Sep
27
6:30pm 6:30pm

Peer Review Critique

The Wednesday night sessions have been very successful. Experienced photographers are sharpening their skills, aspiring photographers are learning from the more experienced. Everyone is sharing their knowledge and support - some natural born teachers are seeing their abilities develop. 
The Saturday sessions are an attempt to offer this unique critique to more people throughout the Bay Area.

Ten people Maximum
Five presenters Maximum - Ten images each - Fee per presenter is $10.00

Over the past few years, I have had many students ask, “What is a good photograph?” This is a very complicated question and the process is often very murky. 

The complicated part: 
Photography is a wonderful art form that can be either crystal clear and sharp, such as in photojournalism, or oblique, ethereal and textual.

The murky part: 
1. Most “masters/experts” are mostly bluster and belittle a person’s work because they don’t have the photography or communication skills to discuss the photographs constructively. This beat down can easily break the spirit of the emerging artist.

2. There are organizations who judge a photographers’ work based on clear razor-edged rules that force the artist into a box. Too often these “reviews” are led someone who may or may not be qualified, are very brief and offer few constructive comments.

3. There is the Salon, which is typically a small group that reinforces their own particular approach and does little more than massage the "select" members egos.

The answer part: 
There is a tested, tried and true approach that I have personally seen work many many times – that is a structured peer review and critique. SF Camerawork’s member review/critiques are the template for these Peer review/critiques. 
The experience of hearing the wide-ranging points of view from the group and the director helps a person understand what constitutes a good photograph and how to enhance their own work.

Space is limited = To register as a presenter please go to the attached link.

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Sep
30
3:30pm 3:30pm

Canon Fundamentals

The Fundamentals of the Craft and Art of Digital Photography +  A hands-on working with your Canon camera

A Maximum of Five Students 
A two-hour class beginning promptly at 1:30 and will run through 3:30


Includes a handout for the class, a guide for your camera, an "everything you ever needed to know about photography" cheat sheet.  
Cost: $50.00

All Fundamentals classes will only be taught by Glen Graves founder of PhotoArts Marin. These are the building blocks for beginning to understand and master this wonderful art form. 

At this time I have taught over a thousand students in small or private classes on the Fundamentals of Digital photography.  My frustration is the same as most of theirs.  Because of the class size and diversity of cameras, we rarely get to how to make successful images with the student's camera.  The difference between Nikon and Canon is substantial and the mirrorless, such as the Sony, require hours of private instruction.  As a result, these classes are very small and very experiential/hands on.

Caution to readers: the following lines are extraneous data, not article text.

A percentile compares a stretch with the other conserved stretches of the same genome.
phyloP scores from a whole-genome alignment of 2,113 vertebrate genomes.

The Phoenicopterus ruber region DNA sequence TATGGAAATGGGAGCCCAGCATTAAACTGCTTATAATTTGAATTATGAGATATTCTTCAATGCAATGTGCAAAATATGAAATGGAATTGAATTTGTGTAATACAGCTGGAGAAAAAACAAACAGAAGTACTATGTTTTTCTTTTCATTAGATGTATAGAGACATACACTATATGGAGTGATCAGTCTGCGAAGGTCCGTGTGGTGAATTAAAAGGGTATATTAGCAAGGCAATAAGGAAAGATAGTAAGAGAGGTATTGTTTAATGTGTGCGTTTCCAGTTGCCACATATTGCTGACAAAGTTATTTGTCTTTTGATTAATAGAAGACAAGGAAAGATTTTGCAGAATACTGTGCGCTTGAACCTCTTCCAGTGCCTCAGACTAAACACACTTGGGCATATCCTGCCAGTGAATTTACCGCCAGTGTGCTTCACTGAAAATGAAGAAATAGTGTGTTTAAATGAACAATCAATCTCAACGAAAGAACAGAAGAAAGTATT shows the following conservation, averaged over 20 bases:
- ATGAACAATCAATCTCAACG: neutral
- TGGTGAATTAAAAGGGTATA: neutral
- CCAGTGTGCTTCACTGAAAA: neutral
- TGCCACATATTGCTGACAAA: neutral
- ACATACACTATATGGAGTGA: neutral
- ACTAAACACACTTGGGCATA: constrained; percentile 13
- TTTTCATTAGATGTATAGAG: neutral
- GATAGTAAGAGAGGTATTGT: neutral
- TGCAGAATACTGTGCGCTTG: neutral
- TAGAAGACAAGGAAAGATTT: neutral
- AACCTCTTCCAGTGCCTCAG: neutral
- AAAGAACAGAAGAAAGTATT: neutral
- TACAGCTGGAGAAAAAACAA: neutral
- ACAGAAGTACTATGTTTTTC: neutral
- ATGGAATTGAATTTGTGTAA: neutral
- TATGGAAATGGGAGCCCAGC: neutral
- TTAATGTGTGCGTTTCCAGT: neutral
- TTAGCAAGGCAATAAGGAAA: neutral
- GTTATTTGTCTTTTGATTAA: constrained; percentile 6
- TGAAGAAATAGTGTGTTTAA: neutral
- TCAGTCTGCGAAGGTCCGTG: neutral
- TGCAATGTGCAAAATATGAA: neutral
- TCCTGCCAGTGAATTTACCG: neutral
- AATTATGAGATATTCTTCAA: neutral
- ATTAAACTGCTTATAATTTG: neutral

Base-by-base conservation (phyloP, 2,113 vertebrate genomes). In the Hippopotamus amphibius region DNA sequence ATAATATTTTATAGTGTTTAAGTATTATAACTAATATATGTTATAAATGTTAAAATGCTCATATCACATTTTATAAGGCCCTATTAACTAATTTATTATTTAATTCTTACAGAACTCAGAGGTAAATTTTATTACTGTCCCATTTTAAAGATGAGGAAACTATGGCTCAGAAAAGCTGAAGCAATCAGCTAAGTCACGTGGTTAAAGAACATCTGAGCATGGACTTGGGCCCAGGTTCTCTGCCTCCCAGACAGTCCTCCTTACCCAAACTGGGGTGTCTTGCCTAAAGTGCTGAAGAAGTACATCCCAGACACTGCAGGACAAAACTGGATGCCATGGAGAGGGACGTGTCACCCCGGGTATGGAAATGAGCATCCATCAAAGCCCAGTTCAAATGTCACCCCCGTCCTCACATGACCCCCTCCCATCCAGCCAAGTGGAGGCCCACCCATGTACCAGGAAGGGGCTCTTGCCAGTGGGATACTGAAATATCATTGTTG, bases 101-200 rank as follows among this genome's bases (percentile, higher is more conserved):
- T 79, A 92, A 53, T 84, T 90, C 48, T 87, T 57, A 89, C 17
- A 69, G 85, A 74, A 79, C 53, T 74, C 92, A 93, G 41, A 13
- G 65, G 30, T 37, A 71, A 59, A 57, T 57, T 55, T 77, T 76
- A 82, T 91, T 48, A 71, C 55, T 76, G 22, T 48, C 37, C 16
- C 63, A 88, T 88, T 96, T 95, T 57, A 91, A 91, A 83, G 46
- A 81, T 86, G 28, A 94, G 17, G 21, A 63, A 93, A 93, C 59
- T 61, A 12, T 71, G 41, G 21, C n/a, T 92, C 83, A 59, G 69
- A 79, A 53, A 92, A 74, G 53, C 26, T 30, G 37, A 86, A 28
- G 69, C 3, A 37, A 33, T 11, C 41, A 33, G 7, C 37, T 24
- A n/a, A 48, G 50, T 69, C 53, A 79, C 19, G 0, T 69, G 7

The Fundamentals workshop covers why it is very important to ignore 90% of what your camera manual says that your camera can do and understand how to use that very valuable 10% to create high-quality images. 

We will cover how to use the camera's auto and scene settings and why it is important to use the camera's manual settings.  

Space is limited = To register please go to the attached link.

 

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Sep
23
1:30pm 1:30pm

Nikon Fundamentals

The Fundamentals of the Craft and Art of Digital Photography +  A hands-on working with your Nikon camera

A Maximum of Five Students 
A two-hour class beginning promptly at 1:30 and will run through 3:30


Includes a handout for the class, a guide for your camera, an "everything you ever needed to know about photography" cheat sheet.  
Cost: $50.00

All Fundamentals classes will only be taught by Glen Graves founder of PhotoArts Marin. These are the building blocks for beginning to understand and master this wonderful art form. 

At this time I have taught over a thousand students in small or private classes on the Fundamentals of Digital photography.  My frustration is the same as most of theirs.  Because of the class size and diversity of cameras, we rarely get to how to make successful images with the student's camera.  The difference between Nikon and Canon is substantial and the mirrorless, such as the Sony, require hours of private instruction.  As a result, these classes are very small and very experiential/hands on.  

The Fundamentals workshop covers why it is very important to ignore 90% of what your camera manual says that your camera can do and understand how to use that very valuable 10% to create high-quality images. 

We will cover how to use the camera's auto and scene settings and why it is important to use the camera's manual settings.  

Space is limited = To register please go to the attached link.

 

View Event →
Sep
23
10:30am10:30am

Peer Review Critique

The Wednesday night sessions have been very successful. Experienced photographers are sharpening their skills, aspiring photographers are learning from the more experienced. Everyone is sharing their knowledge and support - some natural born teachers are seeing their abilities develop. 
The Saturday sessions are an attempt to offer this unique critique to more people throughout the Bay Area.

Ten people Maximum
Five presenters Maximum - Ten images each - Fee per presenter is $10.00

Over the past few years, I have had many students ask, “What is a good photograph?” This is a very complicated question and the process is often very murky. 

The complicated part: 
Photography is a wonderful art form that can be either crystal clear and sharp, such as in photojournalism, or oblique, ethereal and textual.

The murky part: